We’re here to set the record straight: Dirty hair is a good thing. Are we saying you should never wash your hair again? No. But skipping a shampoo here and there is, in the long run, healthier for your hair. When you shampoo your hair, you strip it of its natural oils. Your hair responds by creating more. (AKA the more you wash your hair, the more quickly it’ll get greasy. Crazy!) Plus, dirty hair has more texture and grip, and is, therefore, easier to style.
Let’s be real: As much as the holiday season is about having quality family time, finding said time can be hard to do on a daily basis. There are work deadlines, rehearsals for school winter recitals, rush hours galore, and shorter days. The solution? Create holiday traditions that are a cinch to incorporate into your crowded schedules. We’re teaming up with Acer to do just that with a DIY winter word-of-the-day calendar. Acer just seems to *get* the reality of family life.
Getting together with the fam — from your crazy-fun aunts to the grandparents who spoil you — always makes for stories you’ll be retelling for years to come. But being far away from your family over the holidays doesn’t mean you have to miss out on all these moments! We’ve teamed up with Acer to show you how to spend quality time with long-distance family, no matter what ends of the Earth you’re on. (Seriously, how did families do it before the age of the internet?) 1. Rock matching PJ sets.
Muck Rack makes it simple to find people, tweets, or articles that mention any name, keyword, company, hashtag etc. We've compiled this guide to help you make the most of your search.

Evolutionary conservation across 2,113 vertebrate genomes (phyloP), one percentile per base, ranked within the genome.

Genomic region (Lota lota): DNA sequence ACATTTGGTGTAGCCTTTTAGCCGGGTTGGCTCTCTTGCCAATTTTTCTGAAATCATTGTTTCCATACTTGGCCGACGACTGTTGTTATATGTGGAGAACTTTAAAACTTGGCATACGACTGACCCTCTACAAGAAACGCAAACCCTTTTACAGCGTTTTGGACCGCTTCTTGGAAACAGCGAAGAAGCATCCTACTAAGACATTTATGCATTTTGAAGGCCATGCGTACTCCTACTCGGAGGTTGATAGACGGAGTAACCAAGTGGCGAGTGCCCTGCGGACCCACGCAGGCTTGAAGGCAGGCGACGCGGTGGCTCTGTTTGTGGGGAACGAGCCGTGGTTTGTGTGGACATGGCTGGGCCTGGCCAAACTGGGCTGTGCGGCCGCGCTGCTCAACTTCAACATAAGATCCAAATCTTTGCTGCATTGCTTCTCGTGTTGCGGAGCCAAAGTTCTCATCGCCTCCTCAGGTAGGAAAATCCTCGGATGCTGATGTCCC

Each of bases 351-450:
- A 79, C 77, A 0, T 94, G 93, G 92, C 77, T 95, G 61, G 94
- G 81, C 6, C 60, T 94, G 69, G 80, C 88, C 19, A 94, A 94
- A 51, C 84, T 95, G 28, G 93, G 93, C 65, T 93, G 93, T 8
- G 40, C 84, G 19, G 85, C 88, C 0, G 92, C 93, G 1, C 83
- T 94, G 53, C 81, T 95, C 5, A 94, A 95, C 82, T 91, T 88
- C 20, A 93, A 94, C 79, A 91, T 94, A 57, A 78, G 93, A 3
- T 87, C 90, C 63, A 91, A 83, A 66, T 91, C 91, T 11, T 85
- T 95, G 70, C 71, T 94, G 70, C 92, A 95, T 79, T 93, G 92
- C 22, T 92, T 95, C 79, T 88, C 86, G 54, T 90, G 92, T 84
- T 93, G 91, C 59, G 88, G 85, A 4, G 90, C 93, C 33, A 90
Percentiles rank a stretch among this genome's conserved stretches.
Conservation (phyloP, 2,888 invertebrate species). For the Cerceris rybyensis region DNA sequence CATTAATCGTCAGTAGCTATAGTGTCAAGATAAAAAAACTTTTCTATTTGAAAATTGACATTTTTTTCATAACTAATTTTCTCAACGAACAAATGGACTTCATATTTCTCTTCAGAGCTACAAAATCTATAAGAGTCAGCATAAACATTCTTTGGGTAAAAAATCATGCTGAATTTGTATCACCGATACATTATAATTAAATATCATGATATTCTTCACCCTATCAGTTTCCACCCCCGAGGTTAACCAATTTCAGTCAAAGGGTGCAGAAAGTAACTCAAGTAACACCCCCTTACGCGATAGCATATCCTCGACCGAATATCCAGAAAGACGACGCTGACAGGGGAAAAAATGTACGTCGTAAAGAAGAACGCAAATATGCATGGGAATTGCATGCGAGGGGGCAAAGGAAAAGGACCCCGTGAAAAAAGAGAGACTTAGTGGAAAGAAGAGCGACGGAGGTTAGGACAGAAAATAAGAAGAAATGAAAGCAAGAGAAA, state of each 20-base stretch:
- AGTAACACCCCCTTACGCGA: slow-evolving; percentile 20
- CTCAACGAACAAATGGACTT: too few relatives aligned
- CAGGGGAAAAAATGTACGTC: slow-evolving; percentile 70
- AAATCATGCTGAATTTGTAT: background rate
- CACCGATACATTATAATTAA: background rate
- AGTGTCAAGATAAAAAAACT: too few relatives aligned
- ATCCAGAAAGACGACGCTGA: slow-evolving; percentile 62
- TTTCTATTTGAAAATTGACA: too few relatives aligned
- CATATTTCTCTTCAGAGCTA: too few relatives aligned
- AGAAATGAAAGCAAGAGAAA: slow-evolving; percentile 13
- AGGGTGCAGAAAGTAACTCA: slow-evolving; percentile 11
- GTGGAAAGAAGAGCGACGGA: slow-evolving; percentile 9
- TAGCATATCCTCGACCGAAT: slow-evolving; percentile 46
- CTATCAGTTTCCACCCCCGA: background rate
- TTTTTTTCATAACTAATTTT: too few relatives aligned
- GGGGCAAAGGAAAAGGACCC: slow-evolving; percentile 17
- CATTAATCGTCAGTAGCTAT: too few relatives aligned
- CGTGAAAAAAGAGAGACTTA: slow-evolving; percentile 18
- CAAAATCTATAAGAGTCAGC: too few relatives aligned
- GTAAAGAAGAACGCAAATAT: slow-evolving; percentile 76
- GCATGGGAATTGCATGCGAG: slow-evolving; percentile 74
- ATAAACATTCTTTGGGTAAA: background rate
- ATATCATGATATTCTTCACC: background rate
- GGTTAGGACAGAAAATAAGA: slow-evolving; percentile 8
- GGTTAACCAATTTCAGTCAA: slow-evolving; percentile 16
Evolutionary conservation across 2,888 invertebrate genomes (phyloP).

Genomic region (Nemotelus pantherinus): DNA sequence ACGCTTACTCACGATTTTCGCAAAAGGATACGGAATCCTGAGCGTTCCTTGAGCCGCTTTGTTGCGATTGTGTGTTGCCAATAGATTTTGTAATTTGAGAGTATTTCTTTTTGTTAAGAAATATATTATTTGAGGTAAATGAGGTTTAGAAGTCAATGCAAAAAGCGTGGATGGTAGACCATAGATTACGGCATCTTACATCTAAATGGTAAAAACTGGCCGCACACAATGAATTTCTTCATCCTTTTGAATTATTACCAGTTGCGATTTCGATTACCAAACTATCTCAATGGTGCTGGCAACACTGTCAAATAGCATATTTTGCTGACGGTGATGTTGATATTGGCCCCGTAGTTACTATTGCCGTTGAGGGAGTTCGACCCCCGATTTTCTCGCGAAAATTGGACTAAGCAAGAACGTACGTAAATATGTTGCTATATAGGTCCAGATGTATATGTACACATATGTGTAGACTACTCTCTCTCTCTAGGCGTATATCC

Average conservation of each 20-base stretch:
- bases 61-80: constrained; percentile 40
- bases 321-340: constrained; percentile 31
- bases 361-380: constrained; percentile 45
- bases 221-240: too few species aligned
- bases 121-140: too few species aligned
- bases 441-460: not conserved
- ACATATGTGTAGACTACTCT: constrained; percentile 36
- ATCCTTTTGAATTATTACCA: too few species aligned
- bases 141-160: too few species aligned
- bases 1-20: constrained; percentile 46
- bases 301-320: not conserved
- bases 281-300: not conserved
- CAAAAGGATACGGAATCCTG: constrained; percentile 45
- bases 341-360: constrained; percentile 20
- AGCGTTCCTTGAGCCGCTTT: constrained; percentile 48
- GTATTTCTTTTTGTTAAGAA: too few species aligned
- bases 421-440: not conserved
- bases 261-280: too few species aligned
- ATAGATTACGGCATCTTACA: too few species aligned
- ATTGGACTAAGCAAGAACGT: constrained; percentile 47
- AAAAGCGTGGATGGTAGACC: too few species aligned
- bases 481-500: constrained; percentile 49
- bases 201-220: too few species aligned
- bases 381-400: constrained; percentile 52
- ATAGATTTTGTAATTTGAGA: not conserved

Selecting a term
Start searching tweets, articles from media outlets, articles mentioned in tweets, journalists'
names, titles and bios with some suggested searches:
Companies or Topics (e.g. iPhone, Microsoft)
Phrases (e.g. "cloud computing") — use quotes to keep the terms together
Twitter handles (e.g. @username) — returns those who have mentioned or replied to
Names (e.g. "David Pogue")
Hashtags (e.g. #sxsw, #london2012)
Bio details (e.g. vegan, Olympics, father)
Muck Rack's Advanced Search allows for many boolean operators.
Find results that mention multiple specified terms, use AND or
+. For example, ensure each result contains both Elon Musk and Mark Zuckerberg by
searching Musk AND Zuckerberg or Musk + Zuckerberg.
Use the operators OR or , to broaden your search when you'd like either of
multiple terms to appear in results. (This is the default behavior of our search when no operators
are used). For example, results will contain either cake or cookie by searching cake OR cookie or cake,cookie
Use NOT or - to subtract results from your search. For
example, searching Disney will yield results about the Walt Disney Company as well as Walt Disney
World Resort. To exclude mentions of Disney World, search for Disney -World or Disney
When using one of these operators with a phrase, enclose it in quotation marks. For example, you can
find results about smartphones excluding Apple's iPhone 4S by searching smartphone -"iPhone
Exact case matching or punctuation
If you're searching for a brand name or keyword that relies on specific punctuation marks or capitalization, you can
find results that match your exact query by adding matchcase: before the keyword you're searching for, like matchcase:E*TRADE .
Use parentheses to separate multiple
boolean phrases. For example, to find journalists talking about having fun in Disney World or
Disneyland, search for ("disney world" OR disneyland) AND fun.
An asterisk can be used to search for any variation of a root word truncated by the asterisk. For example, searching for admin* will return results for administrator, administration, administer, administered, etc.
A near operator is an AND operator where you can control the distance between the words. You can vary the distance the near operation uses by adding a forward slash and number (between 0-99) such as strawberries NEAR/10 "whipped cream", which means the strawberries must exist within 10 words of "whipped cream".